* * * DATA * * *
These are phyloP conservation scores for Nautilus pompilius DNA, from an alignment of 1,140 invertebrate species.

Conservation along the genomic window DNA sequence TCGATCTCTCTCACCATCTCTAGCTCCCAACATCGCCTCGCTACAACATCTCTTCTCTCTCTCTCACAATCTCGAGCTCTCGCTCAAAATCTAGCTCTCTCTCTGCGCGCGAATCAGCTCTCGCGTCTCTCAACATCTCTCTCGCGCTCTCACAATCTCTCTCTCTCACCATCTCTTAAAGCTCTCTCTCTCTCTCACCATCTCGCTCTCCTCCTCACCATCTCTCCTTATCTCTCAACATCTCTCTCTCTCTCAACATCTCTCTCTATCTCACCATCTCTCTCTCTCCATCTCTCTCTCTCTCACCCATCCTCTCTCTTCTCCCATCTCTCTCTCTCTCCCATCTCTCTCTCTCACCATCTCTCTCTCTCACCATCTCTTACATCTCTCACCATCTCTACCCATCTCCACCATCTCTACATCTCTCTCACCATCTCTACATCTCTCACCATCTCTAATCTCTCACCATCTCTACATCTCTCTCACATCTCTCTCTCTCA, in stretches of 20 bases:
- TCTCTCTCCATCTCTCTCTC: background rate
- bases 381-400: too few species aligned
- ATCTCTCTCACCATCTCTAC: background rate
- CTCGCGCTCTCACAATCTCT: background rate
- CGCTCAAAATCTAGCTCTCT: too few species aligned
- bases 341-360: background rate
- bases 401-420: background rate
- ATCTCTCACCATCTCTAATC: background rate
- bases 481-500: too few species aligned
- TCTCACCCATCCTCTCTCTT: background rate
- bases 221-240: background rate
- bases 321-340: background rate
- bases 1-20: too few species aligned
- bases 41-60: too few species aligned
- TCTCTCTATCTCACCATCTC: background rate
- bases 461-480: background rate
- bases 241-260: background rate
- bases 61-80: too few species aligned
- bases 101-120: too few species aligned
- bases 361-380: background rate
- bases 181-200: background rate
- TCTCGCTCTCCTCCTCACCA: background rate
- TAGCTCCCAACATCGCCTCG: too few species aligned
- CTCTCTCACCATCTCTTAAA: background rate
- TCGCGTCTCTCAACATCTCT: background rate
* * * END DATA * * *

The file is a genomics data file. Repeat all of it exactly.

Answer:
These are phyloP conservation scores for Nautilus pompilius DNA, from an alignment of 1,140 invertebrate species.

Conservation along the genomic window DNA sequence TCGATCTCTCTCACCATCTCTAGCTCCCAACATCGCCTCGCTACAACATCTCTTCTCTCTCTCTCACAATCTCGAGCTCTCGCTCAAAATCTAGCTCTCTCTCTGCGCGCGAATCAGCTCTCGCGTCTCTCAACATCTCTCTCGCGCTCTCACAATCTCTCTCTCTCACCATCTCTTAAAGCTCTCTCTCTCTCTCACCATCTCGCTCTCCTCCTCACCATCTCTCCTTATCTCTCAACATCTCTCTCTCTCTCAACATCTCTCTCTATCTCACCATCTCTCTCTCTCCATCTCTCTCTCTCTCACCCATCCTCTCTCTTCTCCCATCTCTCTCTCTCTCCCATCTCTCTCTCTCACCATCTCTCTCTCTCACCATCTCTTACATCTCTCACCATCTCTACCCATCTCCACCATCTCTACATCTCTCTCACCATCTCTACATCTCTCACCATCTCTAATCTCTCACCATCTCTACATCTCTCTCACATCTCTCTCTCTCA, in stretches of 20 bases:
- TCTCTCTCCATCTCTCTCTC: background rate
- bases 381-400: too few species aligned
- ATCTCTCTCACCATCTCTAC: background rate
- CTCGCGCTCTCACAATCTCT: background rate
- CGCTCAAAATCTAGCTCTCT: too few species aligned
- bases 341-360: background rate
- bases 401-420: background rate
- ATCTCTCACCATCTCTAATC: background rate
- bases 481-500: too few species aligned
- TCTCACCCATCCTCTCTCTT: background rate
- bases 221-240: background rate
- bases 321-340: background rate
- bases 1-20: too few species aligned
- bases 41-60: too few species aligned
- TCTCTCTATCTCACCATCTC: background rate
- bases 461-480: background rate
- bases 241-260: background rate
- bases 61-80: too few species aligned
- bases 101-120: too few species aligned
- bases 361-380: background rate
- bases 181-200: background rate
- TCTCGCTCTCCTCCTCACCA: background rate
- TAGCTCCCAACATCGCCTCG: too few species aligned
- CTCTCTCACCATCTCTTAAA: background rate
- TCGCGTCTCTCAACATCTCT: background rate